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What You Don’t Know About Interviews

With technology today, you may have been “interviewed” without even knowing it. There are several types of interviews with each method serving a different purpose.

Online Detective Work

Human resource receives an interesting resume.  One of the first “checks” or unofficial job interviews will likely be conducted over the internet.  Your name is Googled for news or social media persona to see what you say, do, think, and post.  Does it match their company philosophy and the resume in hand? You will likely never know they have done this online detective work. 

Why Phone Interviews? 

Phone interviews allow management to evaluate your phone manners, communication skills, and professionalism as they might relate to their job opening with o physical distractions like “body language.”  Body language and personal appearance are graded later during personal meetings. 

Second or Third Interviews

Never assume the previous interviewer has shared any of your info with these new interviewers. They rarely do. Therefore, treat each interviewer as your first contact with that company.  Assume nothing of value has been shared.

Start Now to Enhance Your Image

Most job seekers only place importance on the in-person interview. Huge mistake. If necessary, get your online persona cleaned-up before starting your job hunt.  Additionally, even if using an employment agency, dress appropriately for the job. If you do not take this seriously, no one else will.  

Bottom line, be prepared for every type of contact with little or no advance notice and never assume your information has been shared. Do this, and you will be way ahead of your job seeking competition. 

Job Seekers – Stay Motivated, Set Goals

Having a difficult time staying motivated during your job search? Feeling a little lost? By working a routine, you will not only increase your motivation, but shorten your time between jobs.

While you can’t control the job market, you can control your day. Set minimum goals and think of yourself as self-employed. Now your job is task oriented in activities most likely to result in a job offer.

Over 60% of new jobs are filled without ever being posted. Meaning, you never had a chance. Why? Because the majority of all jobs openings, including the 60%, are filled through referrals. So, your time on the job boards should be no more than 30% of your total search effort. Instead, make a list of your employed friends and other influential people that you know from church, school functions, clubs, business associations, or other organizations. These people need to be employed or actually know people who know people. Educate this network on your skill set. Ask for referrals and recommendations. This is how most of the jobs are filled. Friends recommending friends.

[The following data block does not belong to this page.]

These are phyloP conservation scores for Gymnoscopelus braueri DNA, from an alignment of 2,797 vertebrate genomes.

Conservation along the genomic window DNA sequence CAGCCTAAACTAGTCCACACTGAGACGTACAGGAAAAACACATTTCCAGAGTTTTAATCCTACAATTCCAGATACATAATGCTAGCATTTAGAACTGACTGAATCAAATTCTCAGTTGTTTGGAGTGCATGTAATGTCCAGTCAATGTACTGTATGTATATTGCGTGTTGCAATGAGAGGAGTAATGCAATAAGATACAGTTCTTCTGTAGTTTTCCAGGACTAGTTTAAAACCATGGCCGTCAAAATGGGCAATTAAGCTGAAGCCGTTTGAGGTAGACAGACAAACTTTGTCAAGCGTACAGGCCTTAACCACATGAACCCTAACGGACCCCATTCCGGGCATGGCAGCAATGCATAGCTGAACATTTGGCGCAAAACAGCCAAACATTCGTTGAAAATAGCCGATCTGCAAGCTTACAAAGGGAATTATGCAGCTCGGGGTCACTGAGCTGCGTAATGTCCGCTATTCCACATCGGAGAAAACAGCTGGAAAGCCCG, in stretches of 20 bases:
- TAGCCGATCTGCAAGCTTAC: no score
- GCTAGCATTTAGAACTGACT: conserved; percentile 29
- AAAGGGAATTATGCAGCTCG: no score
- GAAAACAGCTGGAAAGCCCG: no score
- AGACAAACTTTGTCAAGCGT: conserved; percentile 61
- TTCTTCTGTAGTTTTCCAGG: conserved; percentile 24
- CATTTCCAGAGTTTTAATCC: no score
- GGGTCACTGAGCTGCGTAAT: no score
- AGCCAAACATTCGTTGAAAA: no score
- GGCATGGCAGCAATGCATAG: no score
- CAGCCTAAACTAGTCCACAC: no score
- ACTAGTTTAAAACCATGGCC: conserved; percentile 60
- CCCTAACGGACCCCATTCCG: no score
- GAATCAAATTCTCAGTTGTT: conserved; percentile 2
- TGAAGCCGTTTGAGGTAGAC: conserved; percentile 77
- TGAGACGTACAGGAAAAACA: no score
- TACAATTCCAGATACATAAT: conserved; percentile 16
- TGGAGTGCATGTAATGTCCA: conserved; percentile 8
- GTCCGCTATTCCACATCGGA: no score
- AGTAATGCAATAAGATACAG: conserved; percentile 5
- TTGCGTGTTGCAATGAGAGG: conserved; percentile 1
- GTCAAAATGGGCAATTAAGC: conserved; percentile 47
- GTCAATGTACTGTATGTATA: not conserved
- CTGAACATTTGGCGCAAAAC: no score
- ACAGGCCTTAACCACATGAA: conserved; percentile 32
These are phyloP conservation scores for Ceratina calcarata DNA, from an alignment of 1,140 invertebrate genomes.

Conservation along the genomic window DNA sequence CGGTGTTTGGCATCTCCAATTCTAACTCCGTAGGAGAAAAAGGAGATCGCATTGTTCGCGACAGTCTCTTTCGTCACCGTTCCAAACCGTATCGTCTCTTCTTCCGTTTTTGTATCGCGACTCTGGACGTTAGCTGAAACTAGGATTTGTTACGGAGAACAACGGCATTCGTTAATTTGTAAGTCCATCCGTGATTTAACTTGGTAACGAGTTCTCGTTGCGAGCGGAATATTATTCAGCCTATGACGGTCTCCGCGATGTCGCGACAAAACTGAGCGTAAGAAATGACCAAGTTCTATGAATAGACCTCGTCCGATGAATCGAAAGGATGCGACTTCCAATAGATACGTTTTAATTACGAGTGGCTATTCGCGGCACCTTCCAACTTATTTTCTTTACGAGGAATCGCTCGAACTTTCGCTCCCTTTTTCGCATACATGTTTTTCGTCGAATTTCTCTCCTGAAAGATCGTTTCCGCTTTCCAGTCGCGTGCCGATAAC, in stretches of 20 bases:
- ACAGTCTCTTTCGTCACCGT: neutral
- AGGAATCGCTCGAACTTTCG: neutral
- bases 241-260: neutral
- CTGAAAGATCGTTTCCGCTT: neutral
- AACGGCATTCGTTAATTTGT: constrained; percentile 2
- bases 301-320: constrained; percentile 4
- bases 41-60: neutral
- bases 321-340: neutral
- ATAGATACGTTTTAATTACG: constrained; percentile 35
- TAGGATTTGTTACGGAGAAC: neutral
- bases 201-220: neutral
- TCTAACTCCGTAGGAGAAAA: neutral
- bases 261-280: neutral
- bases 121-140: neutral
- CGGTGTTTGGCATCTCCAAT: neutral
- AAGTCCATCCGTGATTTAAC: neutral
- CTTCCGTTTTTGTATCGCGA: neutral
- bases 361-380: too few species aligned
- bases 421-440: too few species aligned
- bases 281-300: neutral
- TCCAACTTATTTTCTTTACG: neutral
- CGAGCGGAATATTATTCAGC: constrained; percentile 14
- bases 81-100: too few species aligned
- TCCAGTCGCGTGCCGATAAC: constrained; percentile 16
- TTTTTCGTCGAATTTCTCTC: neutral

Find a special friend, family member, or business acquaintance with a talent for making you. Arrange “business” meetings to help you keep on track. Follow these steps and you will continue to be motivated throughout your search.

It is also worth your time to view our live interactive online training webinars. In a short period of time, these videos will provide you with critical training that will give you an advantage over other job seekers. Locate these videos on our Career Portal:

1. Log in at totalplacementjobtools.com 
2. Click on the Webinar tab for upcoming programs
3. For past recordings, Click Library, All Topics, then Webinars

Questions? Give us a call. We are here to serve you.

The Staff at Total Placement

Why Should Someone Hire You Over Your Competition?

Almost daily, applicants question why they were not chosen over someone else for a particular job opening. Rarely do they grasp the reality the job search is a competition against other applicants with the one with the most marbles wins. If you know why you should be chosen over all other applicants, share it. This should be included on your application and/or in your resume. Selling yourself to the prospective employer is important to a successful job search.

Unfortunately, it is not uncommon to see hastily assembled resumes and poorly written applications with no intentions of customizing them for each job inquiry.  Bad mistake.  Would you hire someone who spent little effort on these two very important items, and what do you think an incomplete application says about someone?

Want the stability, respect, and recognition a great job can afford you? You must put some effort into selling yourself. Toot your own horn to receive the attention and recognition you have earned from past positions. Ask yourself what values you bring to the table and address those in a brief summary.

Take whatever time is necessary to create an attractive paragraph of your best marketable attributes and skills. You may even want to create different summaries to directly address different types of jobs.  Remember, you have to at least get your foot in the door for an interview. Step one. 

Companies look for stability and practiced skills that are important to the success of their business. Do you possess those qualities? If so, quickly outline those traits in a brief statement. This will be the introduction to your resume, cover-sheet for your application, or included within your job responsibilities. 

Create a summary enticing enough to stop the employer from flipping applications and focus on you.  Doing this one simple task will place ahead of 80% of your competition.